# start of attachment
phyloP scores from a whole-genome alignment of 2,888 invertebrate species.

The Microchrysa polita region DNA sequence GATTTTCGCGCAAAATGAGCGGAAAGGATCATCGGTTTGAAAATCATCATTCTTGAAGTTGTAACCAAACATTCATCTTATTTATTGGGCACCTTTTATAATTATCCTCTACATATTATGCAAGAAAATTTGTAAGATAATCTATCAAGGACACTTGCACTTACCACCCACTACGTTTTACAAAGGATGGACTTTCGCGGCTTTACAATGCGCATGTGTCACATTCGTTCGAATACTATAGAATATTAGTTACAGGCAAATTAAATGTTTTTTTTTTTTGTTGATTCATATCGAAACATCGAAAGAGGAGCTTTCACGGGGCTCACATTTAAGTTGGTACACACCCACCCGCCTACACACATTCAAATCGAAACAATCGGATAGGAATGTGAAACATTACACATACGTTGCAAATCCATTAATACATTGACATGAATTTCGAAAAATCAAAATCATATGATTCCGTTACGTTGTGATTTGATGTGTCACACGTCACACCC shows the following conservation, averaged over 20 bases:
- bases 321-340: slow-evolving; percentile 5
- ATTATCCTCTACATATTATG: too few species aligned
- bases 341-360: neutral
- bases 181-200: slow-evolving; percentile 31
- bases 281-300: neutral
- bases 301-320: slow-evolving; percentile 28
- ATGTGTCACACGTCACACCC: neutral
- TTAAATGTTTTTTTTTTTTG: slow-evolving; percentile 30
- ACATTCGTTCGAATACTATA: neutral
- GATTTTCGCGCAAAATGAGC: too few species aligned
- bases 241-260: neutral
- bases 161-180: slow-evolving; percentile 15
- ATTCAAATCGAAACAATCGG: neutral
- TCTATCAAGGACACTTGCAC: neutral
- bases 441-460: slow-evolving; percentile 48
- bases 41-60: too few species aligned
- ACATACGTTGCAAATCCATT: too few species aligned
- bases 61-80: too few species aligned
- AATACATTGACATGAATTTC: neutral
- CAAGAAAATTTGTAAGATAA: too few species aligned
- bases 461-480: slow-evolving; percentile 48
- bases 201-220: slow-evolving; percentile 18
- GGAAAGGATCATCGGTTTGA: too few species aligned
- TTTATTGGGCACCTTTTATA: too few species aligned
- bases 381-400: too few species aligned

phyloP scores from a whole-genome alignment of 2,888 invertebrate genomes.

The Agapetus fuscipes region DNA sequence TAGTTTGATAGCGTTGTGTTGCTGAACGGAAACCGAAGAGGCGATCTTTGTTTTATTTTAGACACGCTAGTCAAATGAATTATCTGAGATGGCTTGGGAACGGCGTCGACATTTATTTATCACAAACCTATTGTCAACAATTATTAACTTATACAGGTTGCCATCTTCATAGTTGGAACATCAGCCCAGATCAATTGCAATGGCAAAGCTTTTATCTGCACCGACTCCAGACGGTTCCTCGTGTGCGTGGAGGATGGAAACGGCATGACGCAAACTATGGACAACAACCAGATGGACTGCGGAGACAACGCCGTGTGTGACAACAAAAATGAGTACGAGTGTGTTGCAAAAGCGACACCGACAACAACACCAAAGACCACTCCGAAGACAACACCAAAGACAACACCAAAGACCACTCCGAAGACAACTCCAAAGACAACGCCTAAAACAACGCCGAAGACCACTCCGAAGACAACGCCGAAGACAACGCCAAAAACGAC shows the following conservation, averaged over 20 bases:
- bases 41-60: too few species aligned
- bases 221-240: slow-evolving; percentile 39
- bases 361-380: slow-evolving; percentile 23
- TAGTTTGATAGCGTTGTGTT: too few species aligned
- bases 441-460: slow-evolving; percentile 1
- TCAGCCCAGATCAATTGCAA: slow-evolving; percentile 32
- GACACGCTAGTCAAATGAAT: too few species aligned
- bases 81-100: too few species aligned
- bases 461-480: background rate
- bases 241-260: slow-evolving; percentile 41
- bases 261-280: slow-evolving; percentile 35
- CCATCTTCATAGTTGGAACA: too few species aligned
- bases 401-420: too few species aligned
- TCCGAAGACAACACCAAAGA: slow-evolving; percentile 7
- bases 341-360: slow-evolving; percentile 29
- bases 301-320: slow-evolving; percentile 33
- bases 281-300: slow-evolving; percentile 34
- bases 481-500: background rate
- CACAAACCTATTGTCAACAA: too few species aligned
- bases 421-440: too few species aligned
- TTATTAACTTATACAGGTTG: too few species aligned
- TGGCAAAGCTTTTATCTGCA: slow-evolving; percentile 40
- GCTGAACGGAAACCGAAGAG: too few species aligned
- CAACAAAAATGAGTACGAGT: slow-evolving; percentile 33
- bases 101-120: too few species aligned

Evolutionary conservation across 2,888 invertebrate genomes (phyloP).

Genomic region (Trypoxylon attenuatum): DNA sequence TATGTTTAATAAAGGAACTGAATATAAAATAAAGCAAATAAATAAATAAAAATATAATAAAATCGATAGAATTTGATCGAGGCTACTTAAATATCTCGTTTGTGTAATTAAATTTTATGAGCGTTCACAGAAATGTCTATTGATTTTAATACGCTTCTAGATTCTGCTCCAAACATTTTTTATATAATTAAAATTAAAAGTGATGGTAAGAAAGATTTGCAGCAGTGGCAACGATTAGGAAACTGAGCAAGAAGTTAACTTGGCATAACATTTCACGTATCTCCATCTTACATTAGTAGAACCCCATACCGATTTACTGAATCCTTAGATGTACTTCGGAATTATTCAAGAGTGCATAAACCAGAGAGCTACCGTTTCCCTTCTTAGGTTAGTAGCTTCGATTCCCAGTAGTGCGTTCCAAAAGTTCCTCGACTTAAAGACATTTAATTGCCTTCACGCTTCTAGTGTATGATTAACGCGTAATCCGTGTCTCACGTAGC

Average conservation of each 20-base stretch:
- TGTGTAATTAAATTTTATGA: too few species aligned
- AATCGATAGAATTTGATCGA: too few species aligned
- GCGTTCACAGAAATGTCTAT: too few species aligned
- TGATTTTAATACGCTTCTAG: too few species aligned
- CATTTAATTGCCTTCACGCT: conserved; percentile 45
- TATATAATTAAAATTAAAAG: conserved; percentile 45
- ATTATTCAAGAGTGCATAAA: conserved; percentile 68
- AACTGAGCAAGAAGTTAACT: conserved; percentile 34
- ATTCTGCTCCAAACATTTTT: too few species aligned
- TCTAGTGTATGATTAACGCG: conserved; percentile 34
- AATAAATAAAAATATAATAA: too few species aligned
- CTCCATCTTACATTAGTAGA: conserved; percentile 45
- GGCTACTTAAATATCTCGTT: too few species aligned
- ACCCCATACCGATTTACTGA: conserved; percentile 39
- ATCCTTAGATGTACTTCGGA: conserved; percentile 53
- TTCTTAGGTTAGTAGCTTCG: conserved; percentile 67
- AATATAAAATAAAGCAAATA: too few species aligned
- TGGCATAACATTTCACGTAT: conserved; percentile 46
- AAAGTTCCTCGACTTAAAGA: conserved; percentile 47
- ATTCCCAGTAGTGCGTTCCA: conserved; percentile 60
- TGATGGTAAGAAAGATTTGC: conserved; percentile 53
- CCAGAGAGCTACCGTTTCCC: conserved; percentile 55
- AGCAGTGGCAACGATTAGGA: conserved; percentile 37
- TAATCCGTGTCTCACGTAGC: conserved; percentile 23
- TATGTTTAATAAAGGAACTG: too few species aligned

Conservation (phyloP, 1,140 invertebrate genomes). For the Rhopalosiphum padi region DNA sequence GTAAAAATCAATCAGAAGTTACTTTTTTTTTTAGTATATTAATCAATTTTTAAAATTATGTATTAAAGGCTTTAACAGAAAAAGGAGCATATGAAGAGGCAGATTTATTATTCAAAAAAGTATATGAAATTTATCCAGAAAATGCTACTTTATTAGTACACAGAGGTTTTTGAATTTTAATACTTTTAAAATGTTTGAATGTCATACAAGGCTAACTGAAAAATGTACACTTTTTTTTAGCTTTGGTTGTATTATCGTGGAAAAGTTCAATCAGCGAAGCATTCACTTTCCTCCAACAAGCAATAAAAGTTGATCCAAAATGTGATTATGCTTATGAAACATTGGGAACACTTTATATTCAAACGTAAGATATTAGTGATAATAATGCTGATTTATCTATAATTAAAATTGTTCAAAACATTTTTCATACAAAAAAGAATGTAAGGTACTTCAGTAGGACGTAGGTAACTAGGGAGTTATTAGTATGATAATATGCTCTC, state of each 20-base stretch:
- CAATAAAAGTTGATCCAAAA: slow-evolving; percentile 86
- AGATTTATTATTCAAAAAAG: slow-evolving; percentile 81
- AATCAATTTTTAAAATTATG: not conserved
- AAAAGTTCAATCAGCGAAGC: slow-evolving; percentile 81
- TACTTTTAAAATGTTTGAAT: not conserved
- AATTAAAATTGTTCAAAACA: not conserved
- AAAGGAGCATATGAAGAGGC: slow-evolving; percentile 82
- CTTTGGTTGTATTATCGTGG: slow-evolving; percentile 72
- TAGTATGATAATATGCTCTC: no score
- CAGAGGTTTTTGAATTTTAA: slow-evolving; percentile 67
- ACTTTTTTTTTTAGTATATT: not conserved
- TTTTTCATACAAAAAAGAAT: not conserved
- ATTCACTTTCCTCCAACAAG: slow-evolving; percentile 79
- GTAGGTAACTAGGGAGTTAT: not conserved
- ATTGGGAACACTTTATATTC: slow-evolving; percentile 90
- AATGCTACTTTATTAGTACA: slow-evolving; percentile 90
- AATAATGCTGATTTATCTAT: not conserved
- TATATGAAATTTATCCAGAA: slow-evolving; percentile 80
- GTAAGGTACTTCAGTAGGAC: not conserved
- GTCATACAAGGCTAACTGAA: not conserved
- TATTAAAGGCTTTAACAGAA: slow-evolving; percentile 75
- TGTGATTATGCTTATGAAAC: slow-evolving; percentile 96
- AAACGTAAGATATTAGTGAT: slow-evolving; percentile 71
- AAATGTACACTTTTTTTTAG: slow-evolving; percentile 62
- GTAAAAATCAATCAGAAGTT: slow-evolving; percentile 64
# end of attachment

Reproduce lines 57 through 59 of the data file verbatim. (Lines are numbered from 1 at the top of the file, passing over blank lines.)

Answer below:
Average conservation of each 20-base stretch:
- TGTGTAATTAAATTTTATGA: too few species aligned
- AATCGATAGAATTTGATCGA: too few species aligned